India's Baba Ramdev is guru, TV star and source of controversy

By Rama Lakshmi
Washington Post Staff Writer
Thursday, December 24, 2009

HARIDWAR, INDIA -- At the crack of dawn, 4,000 people sitting on yoga mats silently watched the renowned guru Baba Ramdev on stage. After his introduction as the one who will dispel the darkness of ignorance, the orange-robed Ramdev chanted "Om" into a microphone. The audience followed with a reverential hum.

"Eat this every morning to prevent cancer," he said, holding up four holy basil leaves.

"No blood pressure and asthma problem if you do this daily. Be free from medicines!" he exclaimed after performing a few yoga postures and demonstrating six breathing techniques. The crowd cheered.

Ramdev's daily two-hour session has been the most-watched show in India since 2003, drawing an average of 26 million viewers and beating news programs, soap operas, movies and reality shows. Thousands of people travel to the New Age tele-guru's ashram every day to catch a glimpse of him or to touch his feet.

His mission is to promote yoga and rid people of their dependence on expensive modern medicines. Through controlled breathing, he says, people can increase their intake of oxygen 10 times, making their bodies "pure as fire" and immune to illnesses.

But his concerns include both the body and the body politic.

"Yoga is my battle against untruth, injustice and sin. I want to clean the nation of its corrupt and poisonous ways," Ramdev said in an interview at his four-acre ashram, called Patanjali Yogpeeth.

The center, in northern India, includes a yoga school, a hospital, and a factory that manufactures herbal medicine based on ancient Indian texts. Now, he wants to create a cadre of about 600,000 people who will abide by his austere ways, remain unmarried and teach yoga in every village in India. "It will be the biggest platform to unite Indians and restore national pride," he said.

Ramdev was born into a family of farmers. He is a vegetarian, ties his long hair in a bun, wears wooden footwear, does not take pills and sleeps on the floor. But an armed bodyguard accompanies him everywhere, a sign of VIP status in India. He hobnobs with politicians, businessmen and Bollywood stars. And he expresses his opinion on almost everything.

He likens homosexuality to drug addiction and claims yoga can "cure" it. He calls Pepsi and Coke "toilet cleaners." He supports throwing foreign companies out of India. He says that Western civilization is going downhill and that India will rule the world with yoga.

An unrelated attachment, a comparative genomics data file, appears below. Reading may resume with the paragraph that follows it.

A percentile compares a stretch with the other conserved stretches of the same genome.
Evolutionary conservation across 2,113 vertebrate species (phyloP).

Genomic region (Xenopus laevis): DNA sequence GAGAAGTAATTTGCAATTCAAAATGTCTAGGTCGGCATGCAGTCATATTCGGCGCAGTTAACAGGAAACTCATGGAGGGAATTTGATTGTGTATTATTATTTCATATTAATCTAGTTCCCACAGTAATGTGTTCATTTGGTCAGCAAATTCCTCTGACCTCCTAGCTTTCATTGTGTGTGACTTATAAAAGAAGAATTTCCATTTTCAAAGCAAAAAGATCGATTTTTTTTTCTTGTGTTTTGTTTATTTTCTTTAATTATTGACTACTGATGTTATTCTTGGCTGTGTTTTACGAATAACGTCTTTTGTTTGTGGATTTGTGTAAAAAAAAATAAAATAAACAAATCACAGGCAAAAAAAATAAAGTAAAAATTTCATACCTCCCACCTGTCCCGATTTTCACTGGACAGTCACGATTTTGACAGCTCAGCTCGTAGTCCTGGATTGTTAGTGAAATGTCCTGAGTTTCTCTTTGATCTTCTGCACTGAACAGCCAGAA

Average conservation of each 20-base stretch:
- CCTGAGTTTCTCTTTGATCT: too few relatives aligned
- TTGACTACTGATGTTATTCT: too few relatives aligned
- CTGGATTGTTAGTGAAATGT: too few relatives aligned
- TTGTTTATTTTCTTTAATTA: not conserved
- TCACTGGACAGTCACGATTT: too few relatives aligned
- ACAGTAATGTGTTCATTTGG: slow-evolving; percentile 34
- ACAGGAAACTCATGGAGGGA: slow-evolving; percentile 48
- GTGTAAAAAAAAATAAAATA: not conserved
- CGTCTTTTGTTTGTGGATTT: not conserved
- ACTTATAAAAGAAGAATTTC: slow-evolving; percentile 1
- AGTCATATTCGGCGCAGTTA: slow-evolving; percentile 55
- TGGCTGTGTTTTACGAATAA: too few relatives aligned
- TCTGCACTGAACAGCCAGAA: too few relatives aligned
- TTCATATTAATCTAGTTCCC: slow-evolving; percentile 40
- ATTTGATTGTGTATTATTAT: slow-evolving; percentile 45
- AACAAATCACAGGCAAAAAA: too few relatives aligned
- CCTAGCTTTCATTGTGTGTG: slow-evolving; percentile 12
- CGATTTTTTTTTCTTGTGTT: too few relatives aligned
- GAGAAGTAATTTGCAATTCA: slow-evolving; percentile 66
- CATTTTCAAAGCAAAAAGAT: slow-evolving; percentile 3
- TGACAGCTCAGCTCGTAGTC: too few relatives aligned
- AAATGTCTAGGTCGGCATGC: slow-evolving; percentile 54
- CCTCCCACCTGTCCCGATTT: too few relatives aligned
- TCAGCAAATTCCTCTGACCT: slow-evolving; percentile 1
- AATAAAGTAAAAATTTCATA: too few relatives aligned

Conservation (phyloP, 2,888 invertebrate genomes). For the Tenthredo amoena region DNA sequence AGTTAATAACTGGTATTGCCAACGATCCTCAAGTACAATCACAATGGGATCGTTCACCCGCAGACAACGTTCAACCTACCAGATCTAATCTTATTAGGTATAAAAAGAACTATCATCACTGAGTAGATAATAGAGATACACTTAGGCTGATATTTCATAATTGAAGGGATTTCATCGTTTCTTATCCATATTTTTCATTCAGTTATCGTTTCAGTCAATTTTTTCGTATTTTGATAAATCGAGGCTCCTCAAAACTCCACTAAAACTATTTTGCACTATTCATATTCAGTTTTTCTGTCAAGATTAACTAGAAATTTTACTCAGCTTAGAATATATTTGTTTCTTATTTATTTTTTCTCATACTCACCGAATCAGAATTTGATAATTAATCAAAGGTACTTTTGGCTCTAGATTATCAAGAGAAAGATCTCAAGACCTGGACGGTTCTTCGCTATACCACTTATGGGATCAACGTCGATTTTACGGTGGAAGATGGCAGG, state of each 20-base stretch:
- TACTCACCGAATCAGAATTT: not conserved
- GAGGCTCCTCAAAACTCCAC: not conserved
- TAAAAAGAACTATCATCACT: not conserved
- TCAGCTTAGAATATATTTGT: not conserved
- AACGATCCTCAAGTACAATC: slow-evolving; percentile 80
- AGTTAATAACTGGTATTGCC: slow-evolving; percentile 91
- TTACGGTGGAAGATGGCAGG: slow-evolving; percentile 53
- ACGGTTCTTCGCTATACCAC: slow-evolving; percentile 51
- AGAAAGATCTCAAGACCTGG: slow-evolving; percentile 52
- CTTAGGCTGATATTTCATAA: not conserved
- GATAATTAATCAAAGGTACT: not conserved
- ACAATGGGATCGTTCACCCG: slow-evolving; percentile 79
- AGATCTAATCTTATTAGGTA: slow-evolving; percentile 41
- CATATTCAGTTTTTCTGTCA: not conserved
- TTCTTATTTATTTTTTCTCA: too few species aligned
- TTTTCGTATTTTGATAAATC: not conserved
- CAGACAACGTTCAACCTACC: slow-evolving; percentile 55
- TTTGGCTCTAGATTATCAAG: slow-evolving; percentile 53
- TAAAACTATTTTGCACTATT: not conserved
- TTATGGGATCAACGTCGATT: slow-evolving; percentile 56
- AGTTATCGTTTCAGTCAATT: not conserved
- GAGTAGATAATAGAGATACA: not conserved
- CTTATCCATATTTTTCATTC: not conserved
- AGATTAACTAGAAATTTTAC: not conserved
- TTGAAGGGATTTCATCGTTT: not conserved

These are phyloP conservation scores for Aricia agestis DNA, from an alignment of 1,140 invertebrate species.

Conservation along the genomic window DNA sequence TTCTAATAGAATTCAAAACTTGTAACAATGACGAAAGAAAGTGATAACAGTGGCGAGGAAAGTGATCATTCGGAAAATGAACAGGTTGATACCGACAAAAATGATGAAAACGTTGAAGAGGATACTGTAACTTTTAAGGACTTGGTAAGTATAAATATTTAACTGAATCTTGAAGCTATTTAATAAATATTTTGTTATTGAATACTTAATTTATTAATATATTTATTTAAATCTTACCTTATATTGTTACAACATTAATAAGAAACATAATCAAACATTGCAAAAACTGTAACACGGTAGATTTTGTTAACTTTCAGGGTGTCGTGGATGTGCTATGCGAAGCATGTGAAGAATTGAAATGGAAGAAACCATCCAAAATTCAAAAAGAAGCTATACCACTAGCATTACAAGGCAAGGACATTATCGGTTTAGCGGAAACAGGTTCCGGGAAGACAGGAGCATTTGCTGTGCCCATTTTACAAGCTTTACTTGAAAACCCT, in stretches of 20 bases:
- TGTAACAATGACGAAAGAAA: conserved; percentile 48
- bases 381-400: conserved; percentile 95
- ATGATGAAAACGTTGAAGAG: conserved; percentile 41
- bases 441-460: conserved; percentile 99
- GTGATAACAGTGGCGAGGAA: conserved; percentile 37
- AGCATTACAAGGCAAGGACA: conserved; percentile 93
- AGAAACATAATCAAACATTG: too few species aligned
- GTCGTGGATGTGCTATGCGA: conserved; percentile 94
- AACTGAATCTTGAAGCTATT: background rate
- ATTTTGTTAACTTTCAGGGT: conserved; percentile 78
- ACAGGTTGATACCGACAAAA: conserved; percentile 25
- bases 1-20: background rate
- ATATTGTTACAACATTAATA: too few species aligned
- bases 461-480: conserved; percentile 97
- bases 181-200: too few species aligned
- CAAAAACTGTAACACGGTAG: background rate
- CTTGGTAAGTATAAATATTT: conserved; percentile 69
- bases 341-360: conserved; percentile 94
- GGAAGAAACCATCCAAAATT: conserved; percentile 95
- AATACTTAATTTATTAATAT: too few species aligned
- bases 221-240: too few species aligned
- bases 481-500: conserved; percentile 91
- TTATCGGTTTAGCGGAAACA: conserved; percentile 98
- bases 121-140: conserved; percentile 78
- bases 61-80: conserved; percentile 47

The clamor around Ramdev represents Indians' endless search for gurus and holy men they can revere, finding an escape from worldly tensions and pains. His diatribes against corruption, multinational companies, changing lifestyles and urban stress resonate with the social anxieties accompanying the awkward but rapid transition of an ancient land into a 21st-century economic powerhouse.

"What Baba Ramdev preaches is simple: If you control your body, you can control the world," said Shiv Viswanathan, a social anthropologist with the Dhirubhai Ambani Institute of Information and Communication Technology in Ahmedabad. "His message is 'Breathe well, eat well and live well,' whether you have a digestive block or an impending divorce."

Ramdev is not without critics. The Indian medical community, in particular, does not approve of him. When the swine flu panic gripped India this year, Ramdev said yoga and breathing exercises could prevent infection.

"Under Indian law, nobody can make tall claims about curing diseases. Yoga is good, but Ramdev should not say he can cure this and that," said Anil Bansal, the joint secretary of the Indian Medical Association. "But he is a very powerful man, and many politicians are his followers. Nobody can say anything against him."

During his daily television performances, he pontificates on terrorism, water contamination, colonialism, tax laws, black money and cow protection, while instructing people to raise their legs, tie their hands behind their backs and breathe deep.

He even launched a political manifesto this year.

"I will not fight elections, but I will endorse and offer good, honest candidates to political parties," he said.

In response to a recent ban on yoga by Islamic clerics in Malaysia, Ramdev told Muslims that they can do the exercises chanting Allah's name instead of "Om." He demonstrated health benefits of breathing techniques and yoga postures at a gathering of 500,000 Muslims last month at one of India's oldest Islamic seminaries.

He has held public meetings in Washington, Chicago and Los Angeles and runs 15 yoga and herbal medicine centers in the United States. A gleaming ashram is under construction in Houston. In September, his followers bought him a remote Scottish island called Little Cumbrae, near Glasgow, to set up a center for yoga.

Sampoornam Palaniswamy, 59, is overweight and has knee pain. She cannot understand Hindi, the language that Ramdev speaks. But she watches him on television and traveled from southern India to the ashram in the north.

"He teaches very simple exercises aimed at specific ailments. It is easy to follow and is not time-consuming," she said.

Another patient came from Britain.

"I want to learn the correct breathing exercises for diabetes," said Eric Ross, 64, a management consultant from Manchester. "I have escaped from the medical mafia at home."

© 2009 The Washington Post Company